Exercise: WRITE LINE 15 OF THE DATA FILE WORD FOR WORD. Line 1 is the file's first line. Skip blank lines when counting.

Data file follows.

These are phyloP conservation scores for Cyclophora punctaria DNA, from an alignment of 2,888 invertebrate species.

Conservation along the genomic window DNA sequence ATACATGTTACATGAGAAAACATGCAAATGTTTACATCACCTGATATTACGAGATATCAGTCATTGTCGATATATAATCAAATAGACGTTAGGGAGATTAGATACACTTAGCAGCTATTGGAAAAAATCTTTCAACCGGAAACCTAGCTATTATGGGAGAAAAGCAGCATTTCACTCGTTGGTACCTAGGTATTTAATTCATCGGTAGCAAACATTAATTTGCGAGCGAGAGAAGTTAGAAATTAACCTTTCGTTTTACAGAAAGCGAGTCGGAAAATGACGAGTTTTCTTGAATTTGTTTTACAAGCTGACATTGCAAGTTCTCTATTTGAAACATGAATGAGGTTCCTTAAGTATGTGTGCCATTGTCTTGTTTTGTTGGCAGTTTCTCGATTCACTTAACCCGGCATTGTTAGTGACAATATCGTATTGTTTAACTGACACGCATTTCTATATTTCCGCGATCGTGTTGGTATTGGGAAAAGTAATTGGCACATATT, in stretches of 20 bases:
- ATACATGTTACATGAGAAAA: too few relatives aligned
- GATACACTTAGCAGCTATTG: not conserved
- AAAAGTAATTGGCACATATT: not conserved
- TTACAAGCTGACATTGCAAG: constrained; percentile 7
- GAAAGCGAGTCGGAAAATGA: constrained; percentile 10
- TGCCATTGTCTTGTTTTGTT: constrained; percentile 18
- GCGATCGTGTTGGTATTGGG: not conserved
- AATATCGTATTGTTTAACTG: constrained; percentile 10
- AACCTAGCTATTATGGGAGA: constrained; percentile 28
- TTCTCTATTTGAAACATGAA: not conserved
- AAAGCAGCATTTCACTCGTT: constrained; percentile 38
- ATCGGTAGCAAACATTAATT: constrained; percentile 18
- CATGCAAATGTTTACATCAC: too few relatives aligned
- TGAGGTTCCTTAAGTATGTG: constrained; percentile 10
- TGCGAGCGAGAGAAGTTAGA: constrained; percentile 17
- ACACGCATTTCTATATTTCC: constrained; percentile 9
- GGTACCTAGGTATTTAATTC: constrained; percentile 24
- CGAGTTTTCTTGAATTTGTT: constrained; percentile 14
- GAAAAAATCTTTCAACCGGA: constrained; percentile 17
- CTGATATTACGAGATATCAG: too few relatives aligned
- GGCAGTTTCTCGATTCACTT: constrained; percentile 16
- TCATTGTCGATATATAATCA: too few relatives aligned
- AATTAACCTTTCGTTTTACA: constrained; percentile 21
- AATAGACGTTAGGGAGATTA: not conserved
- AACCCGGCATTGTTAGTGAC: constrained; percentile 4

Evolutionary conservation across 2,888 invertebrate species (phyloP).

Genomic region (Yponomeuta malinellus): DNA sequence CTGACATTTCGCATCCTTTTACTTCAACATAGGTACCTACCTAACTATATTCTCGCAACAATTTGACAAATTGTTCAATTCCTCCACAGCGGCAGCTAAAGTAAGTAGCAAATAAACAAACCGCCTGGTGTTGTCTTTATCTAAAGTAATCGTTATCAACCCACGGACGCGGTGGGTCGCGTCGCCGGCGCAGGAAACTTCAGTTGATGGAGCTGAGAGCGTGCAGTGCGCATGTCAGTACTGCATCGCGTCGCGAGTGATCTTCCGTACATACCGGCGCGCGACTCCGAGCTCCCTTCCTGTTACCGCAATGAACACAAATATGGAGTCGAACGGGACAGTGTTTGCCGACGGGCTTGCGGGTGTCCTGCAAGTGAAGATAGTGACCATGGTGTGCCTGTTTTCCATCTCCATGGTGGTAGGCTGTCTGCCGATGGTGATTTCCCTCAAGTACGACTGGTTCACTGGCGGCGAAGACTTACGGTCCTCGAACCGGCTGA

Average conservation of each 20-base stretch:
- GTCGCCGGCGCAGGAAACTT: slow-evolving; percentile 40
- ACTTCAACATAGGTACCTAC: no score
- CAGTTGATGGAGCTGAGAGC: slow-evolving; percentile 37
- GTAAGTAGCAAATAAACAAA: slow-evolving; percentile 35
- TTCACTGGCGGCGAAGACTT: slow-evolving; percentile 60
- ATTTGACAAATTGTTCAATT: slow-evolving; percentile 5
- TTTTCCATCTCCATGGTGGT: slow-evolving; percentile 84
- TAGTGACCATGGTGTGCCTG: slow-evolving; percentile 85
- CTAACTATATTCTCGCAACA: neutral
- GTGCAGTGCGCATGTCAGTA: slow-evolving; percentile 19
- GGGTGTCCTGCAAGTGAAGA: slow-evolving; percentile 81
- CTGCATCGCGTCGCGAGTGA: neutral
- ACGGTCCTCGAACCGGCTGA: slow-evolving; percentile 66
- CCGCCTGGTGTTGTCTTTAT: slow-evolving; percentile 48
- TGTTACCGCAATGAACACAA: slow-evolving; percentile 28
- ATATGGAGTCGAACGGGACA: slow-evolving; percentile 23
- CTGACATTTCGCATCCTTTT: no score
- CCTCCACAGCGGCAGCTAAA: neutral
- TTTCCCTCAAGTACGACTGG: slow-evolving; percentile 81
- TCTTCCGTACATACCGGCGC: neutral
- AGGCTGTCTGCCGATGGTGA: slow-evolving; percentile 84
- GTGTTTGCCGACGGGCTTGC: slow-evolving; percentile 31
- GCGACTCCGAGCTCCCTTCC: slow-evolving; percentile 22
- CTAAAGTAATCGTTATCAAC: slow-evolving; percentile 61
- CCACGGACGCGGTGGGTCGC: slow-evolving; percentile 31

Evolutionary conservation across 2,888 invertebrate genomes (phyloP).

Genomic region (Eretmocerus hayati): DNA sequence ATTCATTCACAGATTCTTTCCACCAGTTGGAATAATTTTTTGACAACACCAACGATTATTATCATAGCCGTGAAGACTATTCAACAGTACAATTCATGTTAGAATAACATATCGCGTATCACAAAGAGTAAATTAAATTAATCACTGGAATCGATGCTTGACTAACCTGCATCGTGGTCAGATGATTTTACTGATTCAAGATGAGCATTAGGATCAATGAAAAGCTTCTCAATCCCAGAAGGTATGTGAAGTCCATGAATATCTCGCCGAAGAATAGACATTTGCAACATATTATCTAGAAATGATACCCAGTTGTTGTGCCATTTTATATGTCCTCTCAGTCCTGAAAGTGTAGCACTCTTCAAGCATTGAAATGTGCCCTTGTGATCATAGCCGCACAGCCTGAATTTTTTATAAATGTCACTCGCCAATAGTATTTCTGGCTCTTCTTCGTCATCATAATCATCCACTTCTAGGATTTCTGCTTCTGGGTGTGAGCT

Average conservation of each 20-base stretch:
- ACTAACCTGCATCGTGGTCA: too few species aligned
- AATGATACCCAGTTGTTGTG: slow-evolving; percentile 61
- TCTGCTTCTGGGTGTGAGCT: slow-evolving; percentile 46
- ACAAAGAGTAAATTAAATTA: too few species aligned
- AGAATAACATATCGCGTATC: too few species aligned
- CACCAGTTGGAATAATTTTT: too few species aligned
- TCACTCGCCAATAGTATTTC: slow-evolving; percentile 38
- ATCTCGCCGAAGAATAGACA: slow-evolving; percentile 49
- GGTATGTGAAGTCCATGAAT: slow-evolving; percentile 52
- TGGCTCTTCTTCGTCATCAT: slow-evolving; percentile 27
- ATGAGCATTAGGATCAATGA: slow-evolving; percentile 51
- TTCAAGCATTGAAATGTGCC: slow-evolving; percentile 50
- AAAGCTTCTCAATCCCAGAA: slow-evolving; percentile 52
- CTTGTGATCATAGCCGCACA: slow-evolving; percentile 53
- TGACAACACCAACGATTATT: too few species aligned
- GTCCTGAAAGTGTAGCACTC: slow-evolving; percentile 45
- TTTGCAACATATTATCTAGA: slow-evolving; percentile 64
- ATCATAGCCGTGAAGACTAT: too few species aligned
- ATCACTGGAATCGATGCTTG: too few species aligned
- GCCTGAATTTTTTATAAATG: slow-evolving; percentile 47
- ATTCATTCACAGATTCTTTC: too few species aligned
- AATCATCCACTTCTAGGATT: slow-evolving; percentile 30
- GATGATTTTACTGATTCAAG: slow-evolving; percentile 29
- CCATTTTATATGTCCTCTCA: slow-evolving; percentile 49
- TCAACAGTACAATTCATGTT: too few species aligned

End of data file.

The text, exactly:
- CATGCAAATGTTTACATCAC: too few relatives aligned